You’ll think, I’m stuck. Do I have to constantly be this funny man? It’s a very big pressure to put on yourself. I equate it to, you know, I really like caviar. If you’re forced to eat caviar every day for 28 years, you’ll probably want something else – and that’s the same with comedy, I think, in the end. You really work at it and it takes up every ounce of your being and you have to think about it, you have to really concentrate all that time and constantly be trying to turn everything you ever hear into a gag. In the end, what are you doing? It’s weird. I just kind of lost the bug for that.
Lee Mack replied:
I know what you mean. A comedian once said to me, the problem with comedy is you can’t watch a sunset without trying to think of a joke about it. And I remember thinking for about the two minutes after that, I bet I could think of a joke about the sunset.
There are several of these hilarious and endearing animations available on YouTube or on the Simon’s Cat website.
Keith Chegwin has been in the news recently for apparently stealing other comedians’ jokes and posting them on his Twitter account. Barry Crier was interviewed about it on the radio (he didn’t approve) and at the end was asked for a joke. His contribution was:
A woman said to her husband, ‘Can we make love now?’
The man said, ‘Why now?’
She said, ‘The egg-timer’s broken.’
Clocks should be like women: they should stand in a corner, silently, and once a year receive a good servicing.
The elder Pip Bin in the wonderful Radio 4 comedy Bleak Expectations, ‘Chapter the Third: A Recovery All Made Miserable’.
Listened to Monday’s edition of I’m Sorry I Haven’t a Clue yesterday, along with one from 1984. I was surprised at how much funnier it is these days. There were several laughs to be had in the older programme, but it was very low key, had a much smaller audience and seemed much more like what it purports to be – four old comedians making funny remarks. Today’s ISIHAC is much more professional – you can tell a lot, if not, all of it is scripted – the result being half an hour of brilliantly funny radio. The audience is much bigger these days, too. The applause at the beginning and the roar of approval and recognition that goes up when a favourite round is introduced or a running gag set up is one of my favourite aspects of the show.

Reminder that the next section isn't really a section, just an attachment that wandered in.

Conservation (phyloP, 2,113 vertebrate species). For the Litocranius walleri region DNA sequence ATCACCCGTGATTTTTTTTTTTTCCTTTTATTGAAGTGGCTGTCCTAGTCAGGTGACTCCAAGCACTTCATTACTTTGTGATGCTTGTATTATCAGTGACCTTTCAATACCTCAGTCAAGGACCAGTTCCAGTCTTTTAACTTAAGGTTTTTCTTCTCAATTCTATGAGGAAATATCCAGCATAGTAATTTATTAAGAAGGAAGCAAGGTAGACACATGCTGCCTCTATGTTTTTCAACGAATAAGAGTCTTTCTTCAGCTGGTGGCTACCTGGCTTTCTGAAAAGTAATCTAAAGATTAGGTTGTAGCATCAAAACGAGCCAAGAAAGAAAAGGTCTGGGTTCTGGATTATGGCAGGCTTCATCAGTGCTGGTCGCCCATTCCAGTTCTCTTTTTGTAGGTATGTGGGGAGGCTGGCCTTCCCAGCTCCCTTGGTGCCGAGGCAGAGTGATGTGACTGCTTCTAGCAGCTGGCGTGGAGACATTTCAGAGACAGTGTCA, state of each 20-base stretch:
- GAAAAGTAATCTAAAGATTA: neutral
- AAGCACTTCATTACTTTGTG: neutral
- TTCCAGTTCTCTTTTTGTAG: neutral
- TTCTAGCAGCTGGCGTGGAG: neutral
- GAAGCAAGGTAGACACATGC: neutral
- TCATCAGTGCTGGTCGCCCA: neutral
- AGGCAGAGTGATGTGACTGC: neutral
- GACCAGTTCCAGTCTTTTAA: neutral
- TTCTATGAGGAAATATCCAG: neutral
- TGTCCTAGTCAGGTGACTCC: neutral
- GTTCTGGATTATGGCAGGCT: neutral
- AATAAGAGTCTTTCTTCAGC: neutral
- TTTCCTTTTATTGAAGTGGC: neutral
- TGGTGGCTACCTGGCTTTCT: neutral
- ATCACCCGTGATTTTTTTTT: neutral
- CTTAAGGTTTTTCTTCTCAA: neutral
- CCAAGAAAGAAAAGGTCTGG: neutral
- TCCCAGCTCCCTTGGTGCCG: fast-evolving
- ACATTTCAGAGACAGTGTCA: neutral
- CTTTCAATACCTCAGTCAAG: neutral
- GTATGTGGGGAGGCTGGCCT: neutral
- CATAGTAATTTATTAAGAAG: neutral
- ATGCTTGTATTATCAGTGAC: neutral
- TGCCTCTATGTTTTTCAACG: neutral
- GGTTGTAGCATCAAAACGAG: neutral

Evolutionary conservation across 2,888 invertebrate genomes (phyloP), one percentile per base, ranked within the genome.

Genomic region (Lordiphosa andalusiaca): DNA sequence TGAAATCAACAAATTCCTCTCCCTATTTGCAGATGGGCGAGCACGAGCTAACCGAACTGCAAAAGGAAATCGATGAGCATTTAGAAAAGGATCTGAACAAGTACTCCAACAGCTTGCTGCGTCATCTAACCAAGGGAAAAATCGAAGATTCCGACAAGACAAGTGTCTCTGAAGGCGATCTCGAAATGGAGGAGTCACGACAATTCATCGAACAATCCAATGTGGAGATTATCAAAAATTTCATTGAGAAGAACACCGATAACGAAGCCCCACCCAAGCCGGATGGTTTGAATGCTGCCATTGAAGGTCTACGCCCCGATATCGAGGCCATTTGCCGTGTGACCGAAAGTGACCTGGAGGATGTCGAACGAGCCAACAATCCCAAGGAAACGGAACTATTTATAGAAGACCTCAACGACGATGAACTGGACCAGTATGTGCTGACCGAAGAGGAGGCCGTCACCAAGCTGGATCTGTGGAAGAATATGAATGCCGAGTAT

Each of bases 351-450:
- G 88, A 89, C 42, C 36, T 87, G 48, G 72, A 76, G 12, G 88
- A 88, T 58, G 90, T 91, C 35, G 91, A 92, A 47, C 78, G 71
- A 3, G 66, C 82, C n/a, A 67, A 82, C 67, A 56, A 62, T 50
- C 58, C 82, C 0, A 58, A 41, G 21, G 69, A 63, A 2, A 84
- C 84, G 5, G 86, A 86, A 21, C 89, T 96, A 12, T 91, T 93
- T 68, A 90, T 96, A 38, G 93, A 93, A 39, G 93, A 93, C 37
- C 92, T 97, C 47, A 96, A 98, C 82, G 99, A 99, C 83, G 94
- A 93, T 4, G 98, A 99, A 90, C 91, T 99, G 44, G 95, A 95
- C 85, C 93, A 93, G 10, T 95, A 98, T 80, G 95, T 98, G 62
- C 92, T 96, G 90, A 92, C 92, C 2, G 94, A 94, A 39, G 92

Anyway, here for your delectation is a transcript of one round from this week’s edition (notable for a reference to one of my other favourite things in the world ever – Newsnight Review):
Jack Dee: OK, we kick off today with a round called Uxbridge English Dictionary. As English developed from various older languages, it has many different terms which appear to be interchangeable, but this isn’t always true. For example, there are people who don’t know the difference between the words oilskin and tarpaulin. Well, oilskin refers to a type of strong, flexible, water-resistant material, often canvas, protected by a skin of oil, usually linseed oil. Whereas tarpaulin is that miserable Irish bloke on Newsnight Review.
However, meanings are constantly changing, teams, so let’s hear any new definitions you may have spotted recently. Tim, you can start.
Tim Brooke-Taylor: Flabbergasted: appalled at how much weight you’ve put on.
Graeme Garden: Ambulate: a hearse.
Barry Cryer: Monkey: bit like a monk.
Jack: And Sandi.
Sandi Toksvig: Camper van: van with more sequins than the last one.
Tim: Wince: a setting on Jonathan Ross’s washing machine.
Barry: Monogamy: celebrating New Year in Scotland by yourself.
Graeme: [in pirate voice] Radar: an attack by pirates.
Sandi: Algorithm: former Vice President on drums.
Graeme: [in pirate voice] Doodah: a cool pirate.
Sandi: Dependent: Italian indication of a hole made with a biro.
Graeme: [in pirate voice] Bazaar: Barry the pirate.